There are some great rivalries in sports, past and present. In football, you have the NFC East consisting of the Eagles, Giants, Redskins, and Cowboys. In baseball, there is the timeless rivalry of Yankees and Red Sox and new age rivalries like the Phillies and Nationals. Basketball had the great Knicks/Heat battles of the late 90’s or the Sixers/Celtics and Lakers/Celtics games throughout history. One of the greatest rivalries is, no doubt, Duke vs. North Carolina in college basketball.
But there is one rivalry that presently stands above them all: The Philadelphia Flyers vs. the Pittsburgh Penguins.
Thursday night featured the latest installment of this great rivalry. The Flyers lost to the Penguins on home ice, 5-4, after squandering a 4-1 lead after the first period. Last night’s game was just the latest in a string of high-scoring, action-packed moments that fans love. It was also historic in that it marked the first time in 46 years on South Broad Street the Flyers blew a 4-1 lead at any time and lost to Pittsburgh.
In this lockout-shortened season, the Flyers and Pens have picked up where their memorable six-game playoff series left off last year. The Flyers have fallen to the Pens twice this year in three games, but the Flyers can tie the season series March 24 in Pittsburgh. Though the pairing has been reduced from eight games a year from 2005, to six a year from 2008, to just four in 2013, there’s been no shortage of action, drama or storylines.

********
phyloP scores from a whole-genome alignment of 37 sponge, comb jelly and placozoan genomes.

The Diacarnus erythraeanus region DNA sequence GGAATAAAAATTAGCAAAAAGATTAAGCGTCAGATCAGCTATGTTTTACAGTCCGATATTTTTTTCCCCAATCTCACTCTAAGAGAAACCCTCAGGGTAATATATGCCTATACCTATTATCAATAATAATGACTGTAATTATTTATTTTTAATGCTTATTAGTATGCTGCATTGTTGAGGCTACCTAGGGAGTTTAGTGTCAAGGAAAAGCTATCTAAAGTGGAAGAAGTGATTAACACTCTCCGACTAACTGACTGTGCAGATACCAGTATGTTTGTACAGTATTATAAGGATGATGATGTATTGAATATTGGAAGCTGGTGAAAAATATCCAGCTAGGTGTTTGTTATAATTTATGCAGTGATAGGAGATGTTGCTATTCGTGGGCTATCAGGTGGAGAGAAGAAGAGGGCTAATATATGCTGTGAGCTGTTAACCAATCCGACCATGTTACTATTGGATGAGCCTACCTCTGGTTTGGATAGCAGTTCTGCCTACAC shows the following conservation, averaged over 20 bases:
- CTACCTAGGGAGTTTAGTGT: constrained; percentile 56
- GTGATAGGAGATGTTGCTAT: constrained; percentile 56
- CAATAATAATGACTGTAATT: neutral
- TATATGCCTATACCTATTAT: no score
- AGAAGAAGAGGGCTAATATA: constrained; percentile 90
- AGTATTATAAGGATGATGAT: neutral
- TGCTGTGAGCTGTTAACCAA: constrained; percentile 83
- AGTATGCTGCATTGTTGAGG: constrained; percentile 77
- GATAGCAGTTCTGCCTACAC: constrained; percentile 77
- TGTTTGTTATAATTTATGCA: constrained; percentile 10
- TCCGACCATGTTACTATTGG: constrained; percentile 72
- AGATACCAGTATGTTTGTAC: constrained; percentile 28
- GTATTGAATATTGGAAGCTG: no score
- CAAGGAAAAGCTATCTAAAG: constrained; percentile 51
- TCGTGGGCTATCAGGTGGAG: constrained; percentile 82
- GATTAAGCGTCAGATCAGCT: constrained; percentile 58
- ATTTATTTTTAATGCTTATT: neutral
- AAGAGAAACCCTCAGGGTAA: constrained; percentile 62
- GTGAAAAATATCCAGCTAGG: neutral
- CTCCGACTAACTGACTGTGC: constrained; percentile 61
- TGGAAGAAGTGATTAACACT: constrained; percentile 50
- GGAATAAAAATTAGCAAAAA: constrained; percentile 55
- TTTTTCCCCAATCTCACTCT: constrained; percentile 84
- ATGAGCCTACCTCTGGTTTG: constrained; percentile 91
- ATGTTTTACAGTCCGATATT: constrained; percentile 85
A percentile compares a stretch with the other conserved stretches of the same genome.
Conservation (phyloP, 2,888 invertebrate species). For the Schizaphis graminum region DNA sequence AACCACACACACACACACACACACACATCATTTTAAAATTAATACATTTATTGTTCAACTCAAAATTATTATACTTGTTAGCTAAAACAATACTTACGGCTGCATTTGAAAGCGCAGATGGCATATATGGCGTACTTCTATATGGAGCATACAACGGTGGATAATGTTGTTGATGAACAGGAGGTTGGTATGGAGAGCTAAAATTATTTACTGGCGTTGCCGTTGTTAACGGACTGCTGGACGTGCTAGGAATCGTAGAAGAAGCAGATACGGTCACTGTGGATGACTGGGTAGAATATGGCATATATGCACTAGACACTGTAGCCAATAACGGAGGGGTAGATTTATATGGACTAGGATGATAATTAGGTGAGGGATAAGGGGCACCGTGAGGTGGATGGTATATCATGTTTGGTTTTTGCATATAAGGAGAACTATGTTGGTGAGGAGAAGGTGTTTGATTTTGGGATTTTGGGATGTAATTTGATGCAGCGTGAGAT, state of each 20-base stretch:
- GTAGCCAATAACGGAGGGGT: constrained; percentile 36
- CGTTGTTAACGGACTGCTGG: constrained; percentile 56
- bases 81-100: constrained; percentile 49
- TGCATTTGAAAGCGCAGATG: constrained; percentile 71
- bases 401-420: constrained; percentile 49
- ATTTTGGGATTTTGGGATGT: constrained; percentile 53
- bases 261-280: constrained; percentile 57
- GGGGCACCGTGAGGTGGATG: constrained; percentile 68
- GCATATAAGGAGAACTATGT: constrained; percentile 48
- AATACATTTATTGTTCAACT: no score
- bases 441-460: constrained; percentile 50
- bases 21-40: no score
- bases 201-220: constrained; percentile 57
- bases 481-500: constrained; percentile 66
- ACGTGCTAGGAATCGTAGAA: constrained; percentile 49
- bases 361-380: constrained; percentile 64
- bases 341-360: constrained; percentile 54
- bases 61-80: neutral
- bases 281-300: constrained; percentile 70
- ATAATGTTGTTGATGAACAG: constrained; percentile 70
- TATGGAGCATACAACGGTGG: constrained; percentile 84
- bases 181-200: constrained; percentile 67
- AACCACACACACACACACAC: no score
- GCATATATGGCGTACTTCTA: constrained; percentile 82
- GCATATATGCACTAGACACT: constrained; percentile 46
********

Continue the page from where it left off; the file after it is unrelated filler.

Although last night’s game did not feature the penalty minutes and fights that the Flyers’ 6-5 win at Pittsburgh on February 20 featured, it was another hotly contested game.
This rivalry is the best in the NHL, and in sports as a whole. So good that the league and the players’ association are about to sign off on a realignment plan for next season which destroys some current rivalries but makes a point of keeping this one intact.
Deadspin’s Barry Petchesky said it best the day Philadelphia improved its all-time regular-season record in the CONSOL Energy Center to 6-1-0:
“The NHL has lucked (or rigged the draft) into an in-state rivalry with three of hockey’s best five players, two fantastic fan bases, and teams that throw defense out the window when they see orange and black or black and gold at the other end of the ice.”
Right now, the Pens are flying high (and leading the Atlantic Division), while the Flyers are struggling to find their footing near the bottom of the playoff bubble. If everything works out the way we’d expect, the Flyers and Pens could continue to build on their rivalry meeting in round one of the NHL playoffs.
Now wouldn’t that be a nice gift from the NHL to their fans — one that’s assured will keep on giving as long as both clubs oblige?